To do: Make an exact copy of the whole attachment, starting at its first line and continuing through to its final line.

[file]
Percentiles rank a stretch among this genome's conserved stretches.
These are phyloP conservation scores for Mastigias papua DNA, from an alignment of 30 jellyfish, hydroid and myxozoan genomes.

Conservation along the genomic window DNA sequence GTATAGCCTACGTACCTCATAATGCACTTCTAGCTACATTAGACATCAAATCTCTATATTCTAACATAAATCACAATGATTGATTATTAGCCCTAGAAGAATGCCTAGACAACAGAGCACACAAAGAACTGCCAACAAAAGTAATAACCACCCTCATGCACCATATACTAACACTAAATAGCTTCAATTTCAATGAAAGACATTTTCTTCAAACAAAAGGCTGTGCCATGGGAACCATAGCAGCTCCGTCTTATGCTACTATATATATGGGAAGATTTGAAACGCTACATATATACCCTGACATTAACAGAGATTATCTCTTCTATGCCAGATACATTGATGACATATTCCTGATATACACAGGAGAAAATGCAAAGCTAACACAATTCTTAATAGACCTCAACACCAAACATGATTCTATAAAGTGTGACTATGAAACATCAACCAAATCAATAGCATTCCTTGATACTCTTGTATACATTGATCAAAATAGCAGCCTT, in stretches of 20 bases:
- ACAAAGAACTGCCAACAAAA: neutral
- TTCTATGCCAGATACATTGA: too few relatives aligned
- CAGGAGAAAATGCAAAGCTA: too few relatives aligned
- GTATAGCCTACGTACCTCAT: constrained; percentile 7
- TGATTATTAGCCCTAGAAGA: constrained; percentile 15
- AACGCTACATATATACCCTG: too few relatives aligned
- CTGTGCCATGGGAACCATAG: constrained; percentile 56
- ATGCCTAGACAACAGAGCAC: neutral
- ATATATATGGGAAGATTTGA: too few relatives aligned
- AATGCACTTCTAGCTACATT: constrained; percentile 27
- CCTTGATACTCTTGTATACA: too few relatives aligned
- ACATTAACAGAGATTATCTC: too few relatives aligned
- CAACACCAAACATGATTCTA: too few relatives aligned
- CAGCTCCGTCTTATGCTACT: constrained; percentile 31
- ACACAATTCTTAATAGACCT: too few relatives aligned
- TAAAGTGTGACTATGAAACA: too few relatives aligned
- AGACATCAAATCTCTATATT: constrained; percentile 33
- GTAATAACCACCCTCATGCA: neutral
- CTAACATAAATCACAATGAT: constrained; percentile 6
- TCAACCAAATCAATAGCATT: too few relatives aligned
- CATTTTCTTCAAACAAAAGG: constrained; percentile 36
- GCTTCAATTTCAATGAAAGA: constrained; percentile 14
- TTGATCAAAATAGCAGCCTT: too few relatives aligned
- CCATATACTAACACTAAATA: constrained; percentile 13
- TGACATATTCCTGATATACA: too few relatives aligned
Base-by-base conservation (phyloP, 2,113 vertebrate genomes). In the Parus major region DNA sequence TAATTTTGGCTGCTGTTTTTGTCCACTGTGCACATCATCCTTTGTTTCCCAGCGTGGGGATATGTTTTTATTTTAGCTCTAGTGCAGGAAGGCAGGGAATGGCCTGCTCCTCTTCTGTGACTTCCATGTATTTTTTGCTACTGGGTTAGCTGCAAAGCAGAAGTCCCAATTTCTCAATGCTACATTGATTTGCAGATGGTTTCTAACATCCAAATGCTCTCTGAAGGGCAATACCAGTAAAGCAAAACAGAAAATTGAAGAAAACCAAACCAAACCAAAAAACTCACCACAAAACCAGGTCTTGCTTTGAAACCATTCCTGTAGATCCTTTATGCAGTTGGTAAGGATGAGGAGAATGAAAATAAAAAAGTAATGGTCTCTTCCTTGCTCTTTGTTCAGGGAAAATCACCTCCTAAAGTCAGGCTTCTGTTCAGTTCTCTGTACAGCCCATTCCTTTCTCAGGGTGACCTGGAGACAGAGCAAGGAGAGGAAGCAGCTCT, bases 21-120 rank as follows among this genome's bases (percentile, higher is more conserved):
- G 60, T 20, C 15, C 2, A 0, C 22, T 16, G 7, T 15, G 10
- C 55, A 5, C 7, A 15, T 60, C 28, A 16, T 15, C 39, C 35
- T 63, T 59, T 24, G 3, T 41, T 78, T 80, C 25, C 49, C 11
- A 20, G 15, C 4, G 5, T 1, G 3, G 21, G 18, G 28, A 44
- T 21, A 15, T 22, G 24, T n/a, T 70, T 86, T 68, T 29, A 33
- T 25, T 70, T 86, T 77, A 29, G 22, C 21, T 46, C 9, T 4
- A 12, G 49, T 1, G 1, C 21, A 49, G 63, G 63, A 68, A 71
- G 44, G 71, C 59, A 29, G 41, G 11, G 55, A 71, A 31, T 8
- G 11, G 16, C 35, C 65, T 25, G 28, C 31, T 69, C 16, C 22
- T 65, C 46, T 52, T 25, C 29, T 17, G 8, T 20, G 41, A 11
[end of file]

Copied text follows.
Percentiles rank a stretch among this genome's conserved stretches.
These are phyloP conservation scores for Mastigias papua DNA, from an alignment of 30 jellyfish, hydroid and myxozoan genomes.

Conservation along the genomic window DNA sequence GTATAGCCTACGTACCTCATAATGCACTTCTAGCTACATTAGACATCAAATCTCTATATTCTAACATAAATCACAATGATTGATTATTAGCCCTAGAAGAATGCCTAGACAACAGAGCACACAAAGAACTGCCAACAAAAGTAATAACCACCCTCATGCACCATATACTAACACTAAATAGCTTCAATTTCAATGAAAGACATTTTCTTCAAACAAAAGGCTGTGCCATGGGAACCATAGCAGCTCCGTCTTATGCTACTATATATATGGGAAGATTTGAAACGCTACATATATACCCTGACATTAACAGAGATTATCTCTTCTATGCCAGATACATTGATGACATATTCCTGATATACACAGGAGAAAATGCAAAGCTAACACAATTCTTAATAGACCTCAACACCAAACATGATTCTATAAAGTGTGACTATGAAACATCAACCAAATCAATAGCATTCCTTGATACTCTTGTATACATTGATCAAAATAGCAGCCTT, in stretches of 20 bases:
- ACAAAGAACTGCCAACAAAA: neutral
- TTCTATGCCAGATACATTGA: too few relatives aligned
- CAGGAGAAAATGCAAAGCTA: too few relatives aligned
- GTATAGCCTACGTACCTCAT: constrained; percentile 7
- TGATTATTAGCCCTAGAAGA: constrained; percentile 15
- AACGCTACATATATACCCTG: too few relatives aligned
- CTGTGCCATGGGAACCATAG: constrained; percentile 56
- ATGCCTAGACAACAGAGCAC: neutral
- ATATATATGGGAAGATTTGA: too few relatives aligned
- AATGCACTTCTAGCTACATT: constrained; percentile 27
- CCTTGATACTCTTGTATACA: too few relatives aligned
- ACATTAACAGAGATTATCTC: too few relatives aligned
- CAACACCAAACATGATTCTA: too few relatives aligned
- CAGCTCCGTCTTATGCTACT: constrained; percentile 31
- ACACAATTCTTAATAGACCT: too few relatives aligned
- TAAAGTGTGACTATGAAACA: too few relatives aligned
- AGACATCAAATCTCTATATT: constrained; percentile 33
- GTAATAACCACCCTCATGCA: neutral
- CTAACATAAATCACAATGAT: constrained; percentile 6
- TCAACCAAATCAATAGCATT: too few relatives aligned
- CATTTTCTTCAAACAAAAGG: constrained; percentile 36
- GCTTCAATTTCAATGAAAGA: constrained; percentile 14
- TTGATCAAAATAGCAGCCTT: too few relatives aligned
- CCATATACTAACACTAAATA: constrained; percentile 13
- TGACATATTCCTGATATACA: too few relatives aligned
Base-by-base conservation (phyloP, 2,113 vertebrate genomes). In the Parus major region DNA sequence TAATTTTGGCTGCTGTTTTTGTCCACTGTGCACATCATCCTTTGTTTCCCAGCGTGGGGATATGTTTTTATTTTAGCTCTAGTGCAGGAAGGCAGGGAATGGCCTGCTCCTCTTCTGTGACTTCCATGTATTTTTTGCTACTGGGTTAGCTGCAAAGCAGAAGTCCCAATTTCTCAATGCTACATTGATTTGCAGATGGTTTCTAACATCCAAATGCTCTCTGAAGGGCAATACCAGTAAAGCAAAACAGAAAATTGAAGAAAACCAAACCAAACCAAAAAACTCACCACAAAACCAGGTCTTGCTTTGAAACCATTCCTGTAGATCCTTTATGCAGTTGGTAAGGATGAGGAGAATGAAAATAAAAAAGTAATGGTCTCTTCCTTGCTCTTTGTTCAGGGAAAATCACCTCCTAAAGTCAGGCTTCTGTTCAGTTCTCTGTACAGCCCATTCCTTTCTCAGGGTGACCTGGAGACAGAGCAAGGAGAGGAAGCAGCTCT, bases 21-120 rank as follows among this genome's bases (percentile, higher is more conserved):
- G 60, T 20, C 15, C 2, A 0, C 22, T 16, G 7, T 15, G 10
- C 55, A 5, C 7, A 15, T 60, C 28, A 16, T 15, C 39, C 35
- T 63, T 59, T 24, G 3, T 41, T 78, T 80, C 25, C 49, C 11
- A 20, G 15, C 4, G 5, T 1, G 3, G 21, G 18, G 28, A 44
- T 21, A 15, T 22, G 24, T n/a, T 70, T 86, T 68, T 29, A 33
- T 25, T 70, T 86, T 77, A 29, G 22, C 21, T 46, C 9, T 4
- A 12, G 49, T 1, G 1, C 21, A 49, G 63, G 63, A 68, A 71
- G 44, G 71, C 59, A 29, G 41, G 11, G 55, A 71, A 31, T 8
- G 11, G 16, C 35, C 65, T 25, G 28, C 31, T 69, C 16, C 22
- T 65, C 46, T 52, T 25, C 29, T 17, G 8, T 20, G 41, A 11